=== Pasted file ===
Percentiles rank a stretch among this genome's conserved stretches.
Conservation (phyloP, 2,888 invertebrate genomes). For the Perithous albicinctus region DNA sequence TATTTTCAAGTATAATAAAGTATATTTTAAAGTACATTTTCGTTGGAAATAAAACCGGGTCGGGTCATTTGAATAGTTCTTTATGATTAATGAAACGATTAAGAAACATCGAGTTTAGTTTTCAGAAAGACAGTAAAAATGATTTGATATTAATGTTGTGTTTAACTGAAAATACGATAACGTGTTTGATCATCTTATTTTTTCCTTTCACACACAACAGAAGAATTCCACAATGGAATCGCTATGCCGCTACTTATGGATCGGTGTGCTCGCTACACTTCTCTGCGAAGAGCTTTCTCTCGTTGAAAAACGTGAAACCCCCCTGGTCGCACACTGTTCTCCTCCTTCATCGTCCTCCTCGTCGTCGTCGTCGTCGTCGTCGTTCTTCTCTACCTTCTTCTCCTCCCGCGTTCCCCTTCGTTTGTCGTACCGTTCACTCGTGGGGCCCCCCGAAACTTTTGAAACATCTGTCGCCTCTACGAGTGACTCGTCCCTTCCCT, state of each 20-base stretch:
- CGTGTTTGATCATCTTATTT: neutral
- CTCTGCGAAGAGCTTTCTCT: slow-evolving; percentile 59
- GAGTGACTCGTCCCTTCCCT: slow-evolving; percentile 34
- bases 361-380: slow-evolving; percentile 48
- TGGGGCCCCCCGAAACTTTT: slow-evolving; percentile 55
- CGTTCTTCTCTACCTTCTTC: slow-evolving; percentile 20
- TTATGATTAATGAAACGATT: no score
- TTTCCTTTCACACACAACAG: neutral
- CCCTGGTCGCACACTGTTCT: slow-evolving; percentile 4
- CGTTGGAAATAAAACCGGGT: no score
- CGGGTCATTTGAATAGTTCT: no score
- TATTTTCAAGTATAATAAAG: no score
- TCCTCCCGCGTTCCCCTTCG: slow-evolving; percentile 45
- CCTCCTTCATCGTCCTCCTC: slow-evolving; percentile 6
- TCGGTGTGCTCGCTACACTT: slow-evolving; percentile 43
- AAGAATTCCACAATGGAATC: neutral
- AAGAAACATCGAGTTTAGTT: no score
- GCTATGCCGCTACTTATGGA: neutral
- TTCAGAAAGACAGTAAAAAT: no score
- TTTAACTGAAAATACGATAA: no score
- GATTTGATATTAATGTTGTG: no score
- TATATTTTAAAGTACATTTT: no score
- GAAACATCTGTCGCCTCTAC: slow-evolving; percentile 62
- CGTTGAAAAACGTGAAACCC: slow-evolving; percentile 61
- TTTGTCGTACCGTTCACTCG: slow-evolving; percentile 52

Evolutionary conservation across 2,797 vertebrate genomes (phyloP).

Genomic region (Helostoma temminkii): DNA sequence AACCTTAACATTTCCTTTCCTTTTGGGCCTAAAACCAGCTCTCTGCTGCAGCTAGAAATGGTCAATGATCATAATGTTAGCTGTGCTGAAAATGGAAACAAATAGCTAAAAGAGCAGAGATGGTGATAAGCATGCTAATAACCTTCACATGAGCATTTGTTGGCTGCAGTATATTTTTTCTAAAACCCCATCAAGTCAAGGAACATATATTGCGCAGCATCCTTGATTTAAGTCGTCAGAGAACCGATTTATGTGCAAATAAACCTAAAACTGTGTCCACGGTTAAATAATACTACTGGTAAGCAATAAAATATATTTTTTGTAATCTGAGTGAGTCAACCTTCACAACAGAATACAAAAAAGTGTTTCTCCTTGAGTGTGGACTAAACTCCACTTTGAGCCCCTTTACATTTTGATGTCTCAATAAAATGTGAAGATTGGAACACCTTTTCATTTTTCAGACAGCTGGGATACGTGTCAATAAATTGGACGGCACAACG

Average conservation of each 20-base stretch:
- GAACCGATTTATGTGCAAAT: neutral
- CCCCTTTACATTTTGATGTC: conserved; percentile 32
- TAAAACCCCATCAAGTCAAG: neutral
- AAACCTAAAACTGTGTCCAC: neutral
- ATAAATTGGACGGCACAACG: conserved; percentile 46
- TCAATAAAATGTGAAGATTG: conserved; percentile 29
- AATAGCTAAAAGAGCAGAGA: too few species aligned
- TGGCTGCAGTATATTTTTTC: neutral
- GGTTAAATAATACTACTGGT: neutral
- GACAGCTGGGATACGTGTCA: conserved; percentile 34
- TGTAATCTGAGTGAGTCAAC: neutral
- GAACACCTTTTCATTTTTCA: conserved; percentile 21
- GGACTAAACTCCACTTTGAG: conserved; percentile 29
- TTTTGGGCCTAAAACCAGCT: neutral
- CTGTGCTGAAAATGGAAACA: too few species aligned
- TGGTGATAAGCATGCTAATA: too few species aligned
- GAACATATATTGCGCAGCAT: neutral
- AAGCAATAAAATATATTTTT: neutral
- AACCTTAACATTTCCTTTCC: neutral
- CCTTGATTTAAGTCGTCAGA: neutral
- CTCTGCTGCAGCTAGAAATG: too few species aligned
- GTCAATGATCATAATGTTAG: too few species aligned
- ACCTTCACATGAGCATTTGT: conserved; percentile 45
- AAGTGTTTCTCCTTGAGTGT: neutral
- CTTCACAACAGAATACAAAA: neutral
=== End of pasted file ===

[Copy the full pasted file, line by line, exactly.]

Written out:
Percentiles rank a stretch among this genome's conserved stretches.
Conservation (phyloP, 2,888 invertebrate genomes). For the Perithous albicinctus region DNA sequence TATTTTCAAGTATAATAAAGTATATTTTAAAGTACATTTTCGTTGGAAATAAAACCGGGTCGGGTCATTTGAATAGTTCTTTATGATTAATGAAACGATTAAGAAACATCGAGTTTAGTTTTCAGAAAGACAGTAAAAATGATTTGATATTAATGTTGTGTTTAACTGAAAATACGATAACGTGTTTGATCATCTTATTTTTTCCTTTCACACACAACAGAAGAATTCCACAATGGAATCGCTATGCCGCTACTTATGGATCGGTGTGCTCGCTACACTTCTCTGCGAAGAGCTTTCTCTCGTTGAAAAACGTGAAACCCCCCTGGTCGCACACTGTTCTCCTCCTTCATCGTCCTCCTCGTCGTCGTCGTCGTCGTCGTCGTTCTTCTCTACCTTCTTCTCCTCCCGCGTTCCCCTTCGTTTGTCGTACCGTTCACTCGTGGGGCCCCCCGAAACTTTTGAAACATCTGTCGCCTCTACGAGTGACTCGTCCCTTCCCT, state of each 20-base stretch:
- CGTGTTTGATCATCTTATTT: neutral
- CTCTGCGAAGAGCTTTCTCT: slow-evolving; percentile 59
- GAGTGACTCGTCCCTTCCCT: slow-evolving; percentile 34
- bases 361-380: slow-evolving; percentile 48
- TGGGGCCCCCCGAAACTTTT: slow-evolving; percentile 55
- CGTTCTTCTCTACCTTCTTC: slow-evolving; percentile 20
- TTATGATTAATGAAACGATT: no score
- TTTCCTTTCACACACAACAG: neutral
- CCCTGGTCGCACACTGTTCT: slow-evolving; percentile 4
- CGTTGGAAATAAAACCGGGT: no score
- CGGGTCATTTGAATAGTTCT: no score
- TATTTTCAAGTATAATAAAG: no score
- TCCTCCCGCGTTCCCCTTCG: slow-evolving; percentile 45
- CCTCCTTCATCGTCCTCCTC: slow-evolving; percentile 6
- TCGGTGTGCTCGCTACACTT: slow-evolving; percentile 43
- AAGAATTCCACAATGGAATC: neutral
- AAGAAACATCGAGTTTAGTT: no score
- GCTATGCCGCTACTTATGGA: neutral
- TTCAGAAAGACAGTAAAAAT: no score
- TTTAACTGAAAATACGATAA: no score
- GATTTGATATTAATGTTGTG: no score
- TATATTTTAAAGTACATTTT: no score
- GAAACATCTGTCGCCTCTAC: slow-evolving; percentile 62
- CGTTGAAAAACGTGAAACCC: slow-evolving; percentile 61
- TTTGTCGTACCGTTCACTCG: slow-evolving; percentile 52

Evolutionary conservation across 2,797 vertebrate genomes (phyloP).

Genomic region (Helostoma temminkii): DNA sequence AACCTTAACATTTCCTTTCCTTTTGGGCCTAAAACCAGCTCTCTGCTGCAGCTAGAAATGGTCAATGATCATAATGTTAGCTGTGCTGAAAATGGAAACAAATAGCTAAAAGAGCAGAGATGGTGATAAGCATGCTAATAACCTTCACATGAGCATTTGTTGGCTGCAGTATATTTTTTCTAAAACCCCATCAAGTCAAGGAACATATATTGCGCAGCATCCTTGATTTAAGTCGTCAGAGAACCGATTTATGTGCAAATAAACCTAAAACTGTGTCCACGGTTAAATAATACTACTGGTAAGCAATAAAATATATTTTTTGTAATCTGAGTGAGTCAACCTTCACAACAGAATACAAAAAAGTGTTTCTCCTTGAGTGTGGACTAAACTCCACTTTGAGCCCCTTTACATTTTGATGTCTCAATAAAATGTGAAGATTGGAACACCTTTTCATTTTTCAGACAGCTGGGATACGTGTCAATAAATTGGACGGCACAACG

Average conservation of each 20-base stretch:
- GAACCGATTTATGTGCAAAT: neutral
- CCCCTTTACATTTTGATGTC: conserved; percentile 32
- TAAAACCCCATCAAGTCAAG: neutral
- AAACCTAAAACTGTGTCCAC: neutral
- ATAAATTGGACGGCACAACG: conserved; percentile 46
- TCAATAAAATGTGAAGATTG: conserved; percentile 29
- AATAGCTAAAAGAGCAGAGA: too few species aligned
- TGGCTGCAGTATATTTTTTC: neutral
- GGTTAAATAATACTACTGGT: neutral
- GACAGCTGGGATACGTGTCA: conserved; percentile 34
- TGTAATCTGAGTGAGTCAAC: neutral
- GAACACCTTTTCATTTTTCA: conserved; percentile 21
- GGACTAAACTCCACTTTGAG: conserved; percentile 29
- TTTTGGGCCTAAAACCAGCT: neutral
- CTGTGCTGAAAATGGAAACA: too few species aligned
- TGGTGATAAGCATGCTAATA: too few species aligned
- GAACATATATTGCGCAGCAT: neutral
- AAGCAATAAAATATATTTTT: neutral
- AACCTTAACATTTCCTTTCC: neutral
- CCTTGATTTAAGTCGTCAGA: neutral
- CTCTGCTGCAGCTAGAAATG: too few species aligned
- GTCAATGATCATAATGTTAG: too few species aligned
- ACCTTCACATGAGCATTTGT: conserved; percentile 45
- AAGTGTTTCTCCTTGAGTGT: neutral
- CTTCACAACAGAATACAAAA: neutral